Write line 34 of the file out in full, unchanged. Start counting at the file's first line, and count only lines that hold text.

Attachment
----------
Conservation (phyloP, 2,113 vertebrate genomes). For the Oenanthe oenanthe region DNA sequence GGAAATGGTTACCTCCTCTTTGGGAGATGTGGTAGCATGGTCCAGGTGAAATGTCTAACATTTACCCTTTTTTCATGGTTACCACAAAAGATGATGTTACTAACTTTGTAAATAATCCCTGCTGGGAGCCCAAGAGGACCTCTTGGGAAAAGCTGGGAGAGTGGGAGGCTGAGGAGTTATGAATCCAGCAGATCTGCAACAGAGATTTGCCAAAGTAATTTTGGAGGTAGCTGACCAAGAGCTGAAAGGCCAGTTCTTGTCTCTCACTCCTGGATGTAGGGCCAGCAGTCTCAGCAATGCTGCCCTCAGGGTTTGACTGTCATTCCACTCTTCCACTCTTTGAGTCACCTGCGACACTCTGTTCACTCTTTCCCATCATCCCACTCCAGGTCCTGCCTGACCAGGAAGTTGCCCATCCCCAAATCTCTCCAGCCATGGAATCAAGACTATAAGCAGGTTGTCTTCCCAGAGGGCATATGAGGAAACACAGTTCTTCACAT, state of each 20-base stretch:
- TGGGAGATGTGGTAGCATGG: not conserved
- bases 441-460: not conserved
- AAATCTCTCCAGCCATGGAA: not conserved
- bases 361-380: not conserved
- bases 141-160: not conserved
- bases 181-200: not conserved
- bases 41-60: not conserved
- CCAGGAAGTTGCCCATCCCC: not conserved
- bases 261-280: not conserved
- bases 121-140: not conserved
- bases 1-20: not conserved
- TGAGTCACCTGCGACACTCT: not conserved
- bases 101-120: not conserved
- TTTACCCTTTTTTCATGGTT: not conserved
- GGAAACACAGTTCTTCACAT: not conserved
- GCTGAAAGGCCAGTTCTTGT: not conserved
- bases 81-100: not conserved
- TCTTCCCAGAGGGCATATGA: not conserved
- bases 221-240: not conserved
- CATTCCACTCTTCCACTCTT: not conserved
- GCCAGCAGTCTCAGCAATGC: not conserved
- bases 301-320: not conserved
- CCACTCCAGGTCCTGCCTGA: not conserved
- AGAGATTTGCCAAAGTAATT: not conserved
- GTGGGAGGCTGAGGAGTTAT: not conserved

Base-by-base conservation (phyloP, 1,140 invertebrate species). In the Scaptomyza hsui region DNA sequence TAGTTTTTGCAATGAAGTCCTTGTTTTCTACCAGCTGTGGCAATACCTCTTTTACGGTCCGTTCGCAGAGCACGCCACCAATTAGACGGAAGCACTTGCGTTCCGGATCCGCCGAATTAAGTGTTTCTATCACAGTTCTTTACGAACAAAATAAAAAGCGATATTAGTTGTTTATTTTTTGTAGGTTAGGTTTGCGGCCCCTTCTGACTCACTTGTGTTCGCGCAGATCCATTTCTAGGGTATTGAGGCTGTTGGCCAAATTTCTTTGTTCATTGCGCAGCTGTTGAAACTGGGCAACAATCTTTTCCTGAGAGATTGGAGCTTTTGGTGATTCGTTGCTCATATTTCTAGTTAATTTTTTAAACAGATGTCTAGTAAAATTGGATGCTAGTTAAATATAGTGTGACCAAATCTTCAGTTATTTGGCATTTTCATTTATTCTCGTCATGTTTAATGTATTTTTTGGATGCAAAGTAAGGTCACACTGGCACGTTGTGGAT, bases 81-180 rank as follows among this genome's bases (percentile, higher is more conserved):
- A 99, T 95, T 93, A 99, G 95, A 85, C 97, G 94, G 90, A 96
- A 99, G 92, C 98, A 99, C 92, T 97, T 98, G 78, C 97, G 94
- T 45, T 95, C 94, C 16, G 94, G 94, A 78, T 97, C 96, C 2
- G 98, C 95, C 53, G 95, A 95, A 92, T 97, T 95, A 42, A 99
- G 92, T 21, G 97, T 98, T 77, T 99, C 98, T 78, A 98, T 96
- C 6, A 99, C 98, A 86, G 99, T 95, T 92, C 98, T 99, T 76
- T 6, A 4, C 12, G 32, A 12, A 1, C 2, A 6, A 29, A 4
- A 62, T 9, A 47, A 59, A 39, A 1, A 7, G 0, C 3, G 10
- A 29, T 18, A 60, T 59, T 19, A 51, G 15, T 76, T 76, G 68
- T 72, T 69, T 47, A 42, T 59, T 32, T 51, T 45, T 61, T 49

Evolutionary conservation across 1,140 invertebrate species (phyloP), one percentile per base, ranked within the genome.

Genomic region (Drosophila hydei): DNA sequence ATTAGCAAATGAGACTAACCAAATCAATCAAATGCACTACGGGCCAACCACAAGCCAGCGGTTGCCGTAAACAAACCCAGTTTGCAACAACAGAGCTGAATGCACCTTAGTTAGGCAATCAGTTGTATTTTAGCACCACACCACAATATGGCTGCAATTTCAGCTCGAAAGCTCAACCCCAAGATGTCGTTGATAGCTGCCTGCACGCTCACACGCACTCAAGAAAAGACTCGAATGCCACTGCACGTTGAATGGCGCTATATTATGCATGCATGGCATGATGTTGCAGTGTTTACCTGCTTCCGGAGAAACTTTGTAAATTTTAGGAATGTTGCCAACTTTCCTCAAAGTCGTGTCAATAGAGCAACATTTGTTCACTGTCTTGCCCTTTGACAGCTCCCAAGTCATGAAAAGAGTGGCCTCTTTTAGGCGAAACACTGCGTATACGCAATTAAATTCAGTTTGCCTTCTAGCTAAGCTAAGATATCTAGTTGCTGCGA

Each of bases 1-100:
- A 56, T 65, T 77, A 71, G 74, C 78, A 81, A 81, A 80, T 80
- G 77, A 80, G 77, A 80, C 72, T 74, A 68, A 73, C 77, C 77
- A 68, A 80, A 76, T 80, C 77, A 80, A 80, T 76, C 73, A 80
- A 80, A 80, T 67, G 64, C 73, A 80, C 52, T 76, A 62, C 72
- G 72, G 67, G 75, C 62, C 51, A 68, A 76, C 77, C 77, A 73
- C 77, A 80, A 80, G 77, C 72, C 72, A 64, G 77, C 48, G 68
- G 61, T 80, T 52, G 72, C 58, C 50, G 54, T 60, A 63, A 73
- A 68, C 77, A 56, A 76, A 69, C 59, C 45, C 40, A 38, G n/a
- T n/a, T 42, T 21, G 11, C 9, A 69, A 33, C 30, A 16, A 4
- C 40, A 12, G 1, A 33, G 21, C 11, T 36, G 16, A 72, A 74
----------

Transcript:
- T 6, A 4, C 12, G 32, A 12, A 1, C 2, A 6, A 29, A 4